That combination of smartphones and apps has changed how people and businesses interact within and across each of the 10 pillars of the connected economy.
The connected economy will be the result of the full force of the Internet of Things (IoT) in action.
Just about every device will be connected to the internet and capable of enabling a transaction — between machines, people, businesses and every possible permutation in between. In this new connected economy, we will find ourselves living in a world in which new networks, intermediaries and enablers will emerge — and change what we used to call the payments and commerce status quo.
In many ways, the last 11 years was the warmup act for the transformation that we have seen accelerate over the last 11 months — the transition from an app-based economy to one in which connected ecosystems aggregate commerce experiences and enable transactions across channels, devices and environments.
Payments is powering many of those shifts — and the new business models that have emerged.
According to the latest PYMNTS survey of U.S. consumers, 115 million adult consumers — 45.4 percent of the U.S. adult population — have shifted to digital. They are doing less in the physical world and more in the digital world for the same activity since March of 2020, including buying retail and grocery products and food from restaurants. And 80 percent of them — 92 million — say they’ll stick with those digital-first habits. Not only have they broken with the status quo, they don’t want to return to it. Digital payments, alternative payments and credit methods have made it easier for businesses, even those on Main Street, to transact with a consumer who wants their products, but may not want to go to the physical store to get or pay for them.
The Connected Economy Roadmap
In the first year of the decade of the 2020s, all of us were collectively left to navigate our way in a world for which there was no playbook. Times remain tough for many.
Yet, experience teaches us that opportunities will emerge for innovators to devise more and better ways of doing things in the connected economy, especially as technologies improve. They will be able to tap into the 115 million U.S. consumers — and hundreds of millions more the world over — who have become increasingly acclimated to online life, using platforms and connected devices that save them time, keep their interactions safe and secure, and deliver a far better experience.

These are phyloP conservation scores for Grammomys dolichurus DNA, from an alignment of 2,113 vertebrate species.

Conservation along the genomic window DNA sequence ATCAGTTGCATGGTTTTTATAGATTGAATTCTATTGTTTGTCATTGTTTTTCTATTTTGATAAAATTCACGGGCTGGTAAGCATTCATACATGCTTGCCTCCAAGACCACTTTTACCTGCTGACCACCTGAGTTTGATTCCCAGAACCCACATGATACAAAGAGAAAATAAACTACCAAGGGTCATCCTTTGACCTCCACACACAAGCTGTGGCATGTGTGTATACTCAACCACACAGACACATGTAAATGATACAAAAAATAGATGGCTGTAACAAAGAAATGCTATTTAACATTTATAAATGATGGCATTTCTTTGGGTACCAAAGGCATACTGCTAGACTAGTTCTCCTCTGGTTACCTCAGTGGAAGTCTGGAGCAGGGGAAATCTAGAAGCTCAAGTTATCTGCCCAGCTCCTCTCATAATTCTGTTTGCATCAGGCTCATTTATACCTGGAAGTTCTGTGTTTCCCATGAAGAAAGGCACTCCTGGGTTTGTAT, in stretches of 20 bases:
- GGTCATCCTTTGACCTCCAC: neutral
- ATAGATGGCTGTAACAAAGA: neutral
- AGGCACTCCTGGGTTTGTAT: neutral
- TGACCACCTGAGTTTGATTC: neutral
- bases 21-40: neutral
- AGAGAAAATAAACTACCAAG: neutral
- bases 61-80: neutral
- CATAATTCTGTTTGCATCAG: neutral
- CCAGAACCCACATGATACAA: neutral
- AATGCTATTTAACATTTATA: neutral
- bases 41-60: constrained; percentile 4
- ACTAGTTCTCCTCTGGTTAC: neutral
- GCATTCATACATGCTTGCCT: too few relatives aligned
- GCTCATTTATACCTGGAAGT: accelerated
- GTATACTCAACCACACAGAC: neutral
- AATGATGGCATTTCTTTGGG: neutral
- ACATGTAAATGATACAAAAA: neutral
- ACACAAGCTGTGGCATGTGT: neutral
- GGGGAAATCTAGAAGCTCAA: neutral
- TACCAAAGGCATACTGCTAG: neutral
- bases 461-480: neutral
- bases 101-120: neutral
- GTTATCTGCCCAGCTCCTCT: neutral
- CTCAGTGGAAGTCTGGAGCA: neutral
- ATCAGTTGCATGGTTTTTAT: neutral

Just take Zoom, where I started.
Yes, this is how business colleagues are working with each other, each sitting in their spare rooms, usually dressed down, sometimes in hoodies — but getting the job done, regardless of the dress code.
But it is also how doctors are visiting their patients. Zoom, along with other video platforms, is part of what’s driving health tech and the move to telemedicine. Payments innovators are integrating flexible payment arrangements into those experiences.
It’s how teachers and students engage and learn.
Video platforms are how retail sales associates stay connected with their clients and show them new things to buy.
And how judges hear cases and conduct pre-trial hearings and lawyers take depositions.
It’s how real estate agents show houses and buyers buy them, sometimes even without ever stepping foot on the property until they buy it, and from anywhere in the world.
Video platforms are how bankers are engaging with their customers, and how interior decorators are helping clients feather the nests where they now spend nearly all of their time living and working.
And how orchestras perform for their virtual audiences without leaving their homes.
The connected economy, through innovation and the inspiring labors and ingenuity of entrepreneurs, will, in the end, make the world a better place — and will make the ’20s the roaring decade that we imagined just a year ago.
It’s those stories, and the connected economy framework, that will define that path.
Originally published at https://www.pymnts.com on February 1, 2021.